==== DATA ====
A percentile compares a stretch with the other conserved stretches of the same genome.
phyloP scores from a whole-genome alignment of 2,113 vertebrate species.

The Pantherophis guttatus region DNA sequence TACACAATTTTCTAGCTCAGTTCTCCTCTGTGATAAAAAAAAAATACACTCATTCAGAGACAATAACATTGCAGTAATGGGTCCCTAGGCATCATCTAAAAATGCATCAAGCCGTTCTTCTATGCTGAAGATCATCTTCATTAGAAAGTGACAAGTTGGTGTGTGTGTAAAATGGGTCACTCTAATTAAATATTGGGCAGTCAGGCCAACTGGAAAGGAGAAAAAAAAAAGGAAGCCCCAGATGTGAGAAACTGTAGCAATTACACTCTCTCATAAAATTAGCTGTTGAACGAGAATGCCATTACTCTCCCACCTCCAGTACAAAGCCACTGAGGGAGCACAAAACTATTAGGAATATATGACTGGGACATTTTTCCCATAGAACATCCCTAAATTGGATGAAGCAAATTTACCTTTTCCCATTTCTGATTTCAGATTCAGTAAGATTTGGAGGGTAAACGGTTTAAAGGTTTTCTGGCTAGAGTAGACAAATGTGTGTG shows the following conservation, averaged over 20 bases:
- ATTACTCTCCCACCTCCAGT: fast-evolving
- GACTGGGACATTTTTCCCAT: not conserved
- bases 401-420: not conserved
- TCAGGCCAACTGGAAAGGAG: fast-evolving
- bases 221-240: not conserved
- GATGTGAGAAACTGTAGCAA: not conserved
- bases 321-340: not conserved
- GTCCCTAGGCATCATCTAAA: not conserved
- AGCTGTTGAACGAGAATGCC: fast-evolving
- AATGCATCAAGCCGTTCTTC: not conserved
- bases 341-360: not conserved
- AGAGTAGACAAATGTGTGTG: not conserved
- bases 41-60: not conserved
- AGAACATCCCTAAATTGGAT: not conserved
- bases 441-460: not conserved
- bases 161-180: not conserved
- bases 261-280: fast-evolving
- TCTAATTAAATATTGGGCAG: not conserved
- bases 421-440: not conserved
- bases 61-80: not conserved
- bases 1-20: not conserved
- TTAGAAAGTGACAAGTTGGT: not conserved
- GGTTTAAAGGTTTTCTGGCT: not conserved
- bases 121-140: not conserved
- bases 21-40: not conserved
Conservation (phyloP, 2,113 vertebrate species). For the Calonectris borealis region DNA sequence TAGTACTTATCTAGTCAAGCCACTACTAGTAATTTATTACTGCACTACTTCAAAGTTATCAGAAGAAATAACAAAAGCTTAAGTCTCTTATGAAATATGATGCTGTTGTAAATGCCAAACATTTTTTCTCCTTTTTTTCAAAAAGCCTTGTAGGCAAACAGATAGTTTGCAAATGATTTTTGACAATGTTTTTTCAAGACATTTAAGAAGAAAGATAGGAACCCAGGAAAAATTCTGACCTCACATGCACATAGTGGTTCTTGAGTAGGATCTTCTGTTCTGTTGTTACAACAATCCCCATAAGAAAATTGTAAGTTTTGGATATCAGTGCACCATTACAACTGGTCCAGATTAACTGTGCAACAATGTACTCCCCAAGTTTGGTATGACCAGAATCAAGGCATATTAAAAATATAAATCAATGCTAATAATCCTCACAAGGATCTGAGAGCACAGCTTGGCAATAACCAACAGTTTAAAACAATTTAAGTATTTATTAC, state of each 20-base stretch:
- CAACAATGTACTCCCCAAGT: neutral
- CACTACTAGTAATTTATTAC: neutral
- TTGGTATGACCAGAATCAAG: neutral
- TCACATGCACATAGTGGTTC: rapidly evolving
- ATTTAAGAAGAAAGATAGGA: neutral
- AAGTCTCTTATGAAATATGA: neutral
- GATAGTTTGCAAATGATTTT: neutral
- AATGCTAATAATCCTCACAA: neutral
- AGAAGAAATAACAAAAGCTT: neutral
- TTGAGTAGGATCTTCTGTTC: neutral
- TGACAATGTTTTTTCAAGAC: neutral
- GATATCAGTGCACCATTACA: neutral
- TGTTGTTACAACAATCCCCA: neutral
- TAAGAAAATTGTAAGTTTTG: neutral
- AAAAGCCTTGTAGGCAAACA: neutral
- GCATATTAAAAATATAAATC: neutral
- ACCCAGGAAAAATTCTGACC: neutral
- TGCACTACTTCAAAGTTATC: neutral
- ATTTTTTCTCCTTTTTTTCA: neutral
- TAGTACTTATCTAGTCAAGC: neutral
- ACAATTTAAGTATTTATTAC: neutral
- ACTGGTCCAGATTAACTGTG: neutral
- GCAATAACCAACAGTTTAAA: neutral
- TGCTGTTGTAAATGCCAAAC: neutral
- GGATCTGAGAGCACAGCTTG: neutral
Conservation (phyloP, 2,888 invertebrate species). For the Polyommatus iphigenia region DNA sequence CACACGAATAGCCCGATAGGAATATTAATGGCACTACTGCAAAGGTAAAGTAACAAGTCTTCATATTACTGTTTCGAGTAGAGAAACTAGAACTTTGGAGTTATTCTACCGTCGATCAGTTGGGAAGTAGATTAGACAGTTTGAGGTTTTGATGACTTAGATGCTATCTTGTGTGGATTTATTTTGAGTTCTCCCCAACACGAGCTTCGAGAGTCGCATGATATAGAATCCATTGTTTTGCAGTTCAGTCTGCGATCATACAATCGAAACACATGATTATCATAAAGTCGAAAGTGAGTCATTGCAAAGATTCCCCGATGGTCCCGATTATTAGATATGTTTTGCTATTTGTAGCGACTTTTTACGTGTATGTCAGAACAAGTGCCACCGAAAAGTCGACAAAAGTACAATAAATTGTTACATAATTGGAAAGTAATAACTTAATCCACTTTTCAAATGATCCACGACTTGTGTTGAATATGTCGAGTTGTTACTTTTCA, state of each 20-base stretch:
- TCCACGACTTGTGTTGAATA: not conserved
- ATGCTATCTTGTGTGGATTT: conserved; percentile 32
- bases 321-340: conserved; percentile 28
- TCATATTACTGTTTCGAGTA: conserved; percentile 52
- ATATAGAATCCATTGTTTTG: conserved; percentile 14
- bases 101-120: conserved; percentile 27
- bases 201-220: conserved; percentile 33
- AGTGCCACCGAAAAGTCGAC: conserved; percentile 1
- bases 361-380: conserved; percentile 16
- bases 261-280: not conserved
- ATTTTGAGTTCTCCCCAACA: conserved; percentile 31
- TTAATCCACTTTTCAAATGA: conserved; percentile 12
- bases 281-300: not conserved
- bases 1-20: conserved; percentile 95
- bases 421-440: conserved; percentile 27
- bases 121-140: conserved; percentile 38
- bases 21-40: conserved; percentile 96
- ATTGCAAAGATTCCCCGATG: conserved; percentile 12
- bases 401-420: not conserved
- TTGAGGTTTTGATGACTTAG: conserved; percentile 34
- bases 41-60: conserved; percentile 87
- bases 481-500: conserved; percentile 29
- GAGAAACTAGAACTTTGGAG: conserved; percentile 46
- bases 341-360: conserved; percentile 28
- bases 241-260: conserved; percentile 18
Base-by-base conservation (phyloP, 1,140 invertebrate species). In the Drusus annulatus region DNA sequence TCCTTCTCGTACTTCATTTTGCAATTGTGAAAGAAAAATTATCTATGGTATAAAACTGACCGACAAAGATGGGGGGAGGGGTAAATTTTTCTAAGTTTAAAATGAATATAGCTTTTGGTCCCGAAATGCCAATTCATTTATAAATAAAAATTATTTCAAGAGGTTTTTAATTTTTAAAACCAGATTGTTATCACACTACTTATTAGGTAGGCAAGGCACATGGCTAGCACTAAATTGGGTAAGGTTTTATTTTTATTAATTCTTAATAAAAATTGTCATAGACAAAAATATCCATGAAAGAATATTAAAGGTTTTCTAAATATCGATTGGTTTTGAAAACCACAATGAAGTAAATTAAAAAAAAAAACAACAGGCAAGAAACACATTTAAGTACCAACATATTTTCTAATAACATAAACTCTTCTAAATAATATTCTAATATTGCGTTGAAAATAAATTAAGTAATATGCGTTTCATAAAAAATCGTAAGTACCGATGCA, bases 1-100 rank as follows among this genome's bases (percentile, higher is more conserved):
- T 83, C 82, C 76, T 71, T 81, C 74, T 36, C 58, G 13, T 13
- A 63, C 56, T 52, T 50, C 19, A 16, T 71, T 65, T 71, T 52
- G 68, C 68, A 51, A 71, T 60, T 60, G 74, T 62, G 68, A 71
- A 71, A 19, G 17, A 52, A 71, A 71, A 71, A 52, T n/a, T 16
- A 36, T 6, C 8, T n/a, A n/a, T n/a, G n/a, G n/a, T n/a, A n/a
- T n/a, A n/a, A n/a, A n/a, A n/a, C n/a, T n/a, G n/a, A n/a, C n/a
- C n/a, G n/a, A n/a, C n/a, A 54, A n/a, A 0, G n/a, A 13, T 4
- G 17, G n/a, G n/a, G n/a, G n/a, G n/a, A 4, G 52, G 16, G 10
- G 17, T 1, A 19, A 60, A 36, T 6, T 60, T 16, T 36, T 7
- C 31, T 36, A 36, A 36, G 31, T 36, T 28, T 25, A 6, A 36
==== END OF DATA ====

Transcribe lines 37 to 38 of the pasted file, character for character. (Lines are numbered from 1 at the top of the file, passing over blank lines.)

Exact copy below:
- AATGCTAATAATCCTCACAA: neutral
- AGAAGAAATAACAAAAGCTT: neutral